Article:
Birds of Prey at Burnett’s

IMG_1571It’s easy to see that we love our critters.

But we love critters of all shapes in sizes, and whenever we can help them in some way, we will! Sunday, October 8th from 1-3, we play host to A Place Called Hope. DSC_0586They are a rehabilitation center that helps to heal injured birds of prey with the hopes of returning them to the wild. Unfortunately, not all of them are able to be released to their natural environment. A Place Called Hope is there to care for them the rest of their lives and use them as ambassadors to educate the public on these amazing creatures we share the earth with. DSC_0598

Burnett’s welcomes you to bring a donation for A Place Called Hope. Donated items help keep their important work going.  hope_2

Fairy Festival

Fairy gardens are becoming a popular form of gardening, either planted in some kind of a container or directly in the ground. This growing trend is where gardening and hobby collide, and is introducing the love of plants to a growing number of people.

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Who participates in these garden-meets-art activities? Adults and children alike enjoy fairy gardening, each creating a fairy garden that’s uniquely theirs. From jurassic park, to beach scenes, to woodland forests; the only limitation is the imagination of the creator.

What’s a Fairy Festival? It’s a week-long event celebrating this fun hobby of miniature gardening with a whimsical twist.

-Weekday activities will take place only during ‘Happy Hour’. Monday-Friday from 4pm-5pm (pre-register here) enjoy a hands-on creative workshop. Also during the week, participate in the Fairy Kingdom Hunt (a self guided hunt for themed gardens).

-The BIG day is Saturday, July 16th. From 9am-4pm (workshops are continuous throughout the day on the 16th) we will have workshop tables throughout the greenhouses for 7 different activities. Participate in the Fairy Kingdom Hunt, and sip some Pixie Juice.

Register online, or phone, or in person at BCG. Registration GUARANTEES your place in a workshop. Walk-ins are welcome, but all activities are ‘while supplies last’.

-All activities can be done by any age group, adults and children alike. Activities labeled with the word ‘wee’ are designed for children to do easily, but adults can also do them as each person will make the project with their own flare and style.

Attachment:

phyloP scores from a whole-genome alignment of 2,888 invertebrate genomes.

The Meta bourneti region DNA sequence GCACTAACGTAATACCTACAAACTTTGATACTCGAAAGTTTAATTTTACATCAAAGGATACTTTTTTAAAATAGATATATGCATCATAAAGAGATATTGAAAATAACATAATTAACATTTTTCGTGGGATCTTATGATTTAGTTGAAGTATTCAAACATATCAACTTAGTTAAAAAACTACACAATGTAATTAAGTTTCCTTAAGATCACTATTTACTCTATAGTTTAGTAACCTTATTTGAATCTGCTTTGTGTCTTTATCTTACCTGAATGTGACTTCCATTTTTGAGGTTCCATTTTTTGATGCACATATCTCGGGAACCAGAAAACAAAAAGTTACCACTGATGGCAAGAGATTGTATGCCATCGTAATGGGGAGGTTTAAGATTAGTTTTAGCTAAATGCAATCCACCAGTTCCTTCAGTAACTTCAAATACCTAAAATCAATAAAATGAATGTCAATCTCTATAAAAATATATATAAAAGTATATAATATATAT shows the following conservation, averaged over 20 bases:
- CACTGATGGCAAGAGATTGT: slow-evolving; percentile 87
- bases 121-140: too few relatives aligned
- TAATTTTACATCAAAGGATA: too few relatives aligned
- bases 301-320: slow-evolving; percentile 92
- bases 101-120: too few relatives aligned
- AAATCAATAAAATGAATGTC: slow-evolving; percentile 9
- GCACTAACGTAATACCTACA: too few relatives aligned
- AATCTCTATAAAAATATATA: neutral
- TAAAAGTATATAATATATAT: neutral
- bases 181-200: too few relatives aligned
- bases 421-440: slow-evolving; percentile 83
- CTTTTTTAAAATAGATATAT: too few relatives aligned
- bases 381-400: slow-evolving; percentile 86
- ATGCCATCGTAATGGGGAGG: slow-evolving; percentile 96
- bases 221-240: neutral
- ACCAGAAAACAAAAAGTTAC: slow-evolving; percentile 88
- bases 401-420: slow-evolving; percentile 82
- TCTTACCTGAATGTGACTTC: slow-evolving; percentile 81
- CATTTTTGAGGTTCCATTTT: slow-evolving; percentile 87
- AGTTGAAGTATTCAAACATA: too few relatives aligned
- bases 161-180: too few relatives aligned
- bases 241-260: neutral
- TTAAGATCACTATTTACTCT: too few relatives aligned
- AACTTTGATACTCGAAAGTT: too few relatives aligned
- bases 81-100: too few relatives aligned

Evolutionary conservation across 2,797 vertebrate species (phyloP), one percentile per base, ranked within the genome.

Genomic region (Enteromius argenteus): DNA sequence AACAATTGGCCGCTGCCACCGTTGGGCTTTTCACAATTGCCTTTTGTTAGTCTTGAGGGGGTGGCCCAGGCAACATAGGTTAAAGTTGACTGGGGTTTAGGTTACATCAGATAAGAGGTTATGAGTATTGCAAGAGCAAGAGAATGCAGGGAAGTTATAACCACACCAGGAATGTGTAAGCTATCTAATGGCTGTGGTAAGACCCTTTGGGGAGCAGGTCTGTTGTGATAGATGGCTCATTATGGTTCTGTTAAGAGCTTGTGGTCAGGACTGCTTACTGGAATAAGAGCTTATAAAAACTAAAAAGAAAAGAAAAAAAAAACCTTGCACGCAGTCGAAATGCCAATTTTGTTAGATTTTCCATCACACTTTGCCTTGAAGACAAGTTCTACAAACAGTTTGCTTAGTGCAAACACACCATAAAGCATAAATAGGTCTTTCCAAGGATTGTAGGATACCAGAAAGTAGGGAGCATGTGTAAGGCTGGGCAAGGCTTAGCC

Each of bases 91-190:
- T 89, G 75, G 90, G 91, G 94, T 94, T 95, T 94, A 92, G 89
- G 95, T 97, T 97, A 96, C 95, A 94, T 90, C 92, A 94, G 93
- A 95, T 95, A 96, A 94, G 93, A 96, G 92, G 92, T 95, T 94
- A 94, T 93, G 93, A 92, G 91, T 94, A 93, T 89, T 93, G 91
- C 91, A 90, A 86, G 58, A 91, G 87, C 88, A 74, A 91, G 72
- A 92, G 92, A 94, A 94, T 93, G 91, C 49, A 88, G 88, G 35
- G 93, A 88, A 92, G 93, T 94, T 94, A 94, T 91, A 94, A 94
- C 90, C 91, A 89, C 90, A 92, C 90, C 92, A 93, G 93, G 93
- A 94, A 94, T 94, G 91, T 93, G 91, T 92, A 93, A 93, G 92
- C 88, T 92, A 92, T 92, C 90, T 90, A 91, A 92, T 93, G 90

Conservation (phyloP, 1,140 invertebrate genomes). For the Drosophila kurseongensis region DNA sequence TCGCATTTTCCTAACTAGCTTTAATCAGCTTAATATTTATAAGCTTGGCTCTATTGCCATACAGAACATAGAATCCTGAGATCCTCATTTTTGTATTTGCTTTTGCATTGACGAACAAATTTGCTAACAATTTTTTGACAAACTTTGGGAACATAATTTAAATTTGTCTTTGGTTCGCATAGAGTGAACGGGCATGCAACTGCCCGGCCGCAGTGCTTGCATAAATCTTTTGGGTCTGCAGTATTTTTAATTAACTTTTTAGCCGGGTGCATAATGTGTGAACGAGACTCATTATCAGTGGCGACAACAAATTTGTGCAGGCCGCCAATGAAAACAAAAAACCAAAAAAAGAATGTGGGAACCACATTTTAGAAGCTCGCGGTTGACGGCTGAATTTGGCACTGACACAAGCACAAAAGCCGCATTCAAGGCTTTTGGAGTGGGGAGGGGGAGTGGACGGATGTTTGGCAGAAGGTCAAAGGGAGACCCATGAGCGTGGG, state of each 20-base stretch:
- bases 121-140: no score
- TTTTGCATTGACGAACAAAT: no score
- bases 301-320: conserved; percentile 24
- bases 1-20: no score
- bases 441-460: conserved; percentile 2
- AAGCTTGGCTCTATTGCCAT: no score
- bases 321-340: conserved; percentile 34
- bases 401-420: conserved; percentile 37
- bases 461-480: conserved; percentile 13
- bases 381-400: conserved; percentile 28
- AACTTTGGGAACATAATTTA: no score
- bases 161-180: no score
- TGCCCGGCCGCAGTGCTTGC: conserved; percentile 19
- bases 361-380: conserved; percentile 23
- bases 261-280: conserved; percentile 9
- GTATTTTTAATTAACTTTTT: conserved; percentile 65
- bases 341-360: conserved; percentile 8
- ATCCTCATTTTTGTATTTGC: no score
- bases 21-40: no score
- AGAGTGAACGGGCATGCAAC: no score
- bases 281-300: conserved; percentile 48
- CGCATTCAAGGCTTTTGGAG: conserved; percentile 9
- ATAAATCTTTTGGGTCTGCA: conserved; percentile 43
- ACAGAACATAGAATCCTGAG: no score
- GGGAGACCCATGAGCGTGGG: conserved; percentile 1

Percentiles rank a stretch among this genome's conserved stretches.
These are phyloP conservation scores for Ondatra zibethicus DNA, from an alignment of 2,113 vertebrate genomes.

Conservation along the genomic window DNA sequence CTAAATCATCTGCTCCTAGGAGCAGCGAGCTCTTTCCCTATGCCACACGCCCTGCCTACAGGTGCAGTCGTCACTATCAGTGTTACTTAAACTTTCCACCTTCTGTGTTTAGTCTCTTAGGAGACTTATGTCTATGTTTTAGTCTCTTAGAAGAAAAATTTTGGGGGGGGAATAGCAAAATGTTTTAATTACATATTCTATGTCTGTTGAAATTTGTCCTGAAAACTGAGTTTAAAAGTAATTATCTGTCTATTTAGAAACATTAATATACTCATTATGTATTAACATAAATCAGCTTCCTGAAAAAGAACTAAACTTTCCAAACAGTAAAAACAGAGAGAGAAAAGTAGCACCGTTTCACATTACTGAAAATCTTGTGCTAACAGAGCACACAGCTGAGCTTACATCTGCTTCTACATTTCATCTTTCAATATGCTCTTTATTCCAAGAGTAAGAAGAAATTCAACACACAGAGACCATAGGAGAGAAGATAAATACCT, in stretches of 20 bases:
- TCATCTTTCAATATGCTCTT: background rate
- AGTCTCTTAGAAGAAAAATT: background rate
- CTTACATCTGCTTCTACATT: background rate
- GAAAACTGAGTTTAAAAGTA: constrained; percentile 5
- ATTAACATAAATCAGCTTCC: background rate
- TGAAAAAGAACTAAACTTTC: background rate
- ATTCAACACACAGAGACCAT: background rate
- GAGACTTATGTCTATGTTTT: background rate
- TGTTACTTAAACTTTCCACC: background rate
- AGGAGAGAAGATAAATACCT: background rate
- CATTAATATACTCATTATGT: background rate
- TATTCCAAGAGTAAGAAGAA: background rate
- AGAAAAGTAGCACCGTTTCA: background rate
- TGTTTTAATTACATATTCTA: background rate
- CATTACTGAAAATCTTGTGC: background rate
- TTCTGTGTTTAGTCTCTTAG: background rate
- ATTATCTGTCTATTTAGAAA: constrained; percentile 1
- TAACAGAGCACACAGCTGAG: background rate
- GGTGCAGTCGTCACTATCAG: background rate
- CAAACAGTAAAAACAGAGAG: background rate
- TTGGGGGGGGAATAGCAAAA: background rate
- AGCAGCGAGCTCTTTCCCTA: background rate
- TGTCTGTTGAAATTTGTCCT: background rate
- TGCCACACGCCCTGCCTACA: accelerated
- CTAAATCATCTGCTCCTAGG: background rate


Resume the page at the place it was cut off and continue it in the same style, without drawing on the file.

-We encourage everyone to wear your wings and bring your wands. When else will you have the opportunity to wear a flower crown? Some of our staff will be having fun with costumes, so why not join us?

The Fairy Garden Workshop

Included in the cost of the workshop: a bowl container, soil, moss and stones, 3 plants, a $2.99 figurine, and full use of our DIY accessory ingredients. This workshop is geared toward adults and older children as the DIY ingredients are not all child friendly, however, parents are welcome to partner with their children. Examples of the types of gardens you can work toward are below, but let your own imagination flow!

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This is an example of a beach themed fairy garden. We’ll have some ideas to get the creative juices flowing. Many different ‘ingredients’ will be available to make unique accessories. Manufactured accessories shown are not included in the cost of the workshop, but can be purchased at any time to grow your fairy garden.


This fairy garden has more of a woodland feel. Note the DIY patio, stepping stones, and birdbath you can create. Manufactured accessories shown are not included in the cost of the workshop, but can be purchased at any time to grow your fairy garden.

Wee Folk Fairy Garden Workshop

Included in the cost of the workshop: a beach bucket, soil, sand and stones, 3 plants, and full use of our child friendly DIY accessory ingredients. This workshop is geared toward younger children because the DIY accessory ingredients are child friendly. Parental supervision is still necessary. Adults may also enjoy this workshop!


A summer fairy garden in a beach bucket! Manufactured accessories shown are not included in the cost of the workshop, but can be purchased at any time to grow your fairy garden.

Fairy Attracting Suncatchers Workshop


Choose from colored marbles, gems, and glitter to make your own Fairy Attracting Suncatcher for your fairy garden. Projects will be taken home for curing before using.

Fairy Garden Path Workshop


Once you learn how to make these little paths pieces, you’ll put them everywhere! Projects will be taken home to cure before using.

Fairy Doors or Wee Folk Fairy Doors Workshops

The difference between these two workshops is the available art materials to decorate them. The Wee Folk Fairy Doors will have child friendly craft materials, while the Fairy Doors participants will have use of more challenging mediums. Both start with a natural wood door. Below are example of what you can do with your door, but let your imagination fly!

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Fairy Flower Crown Workshop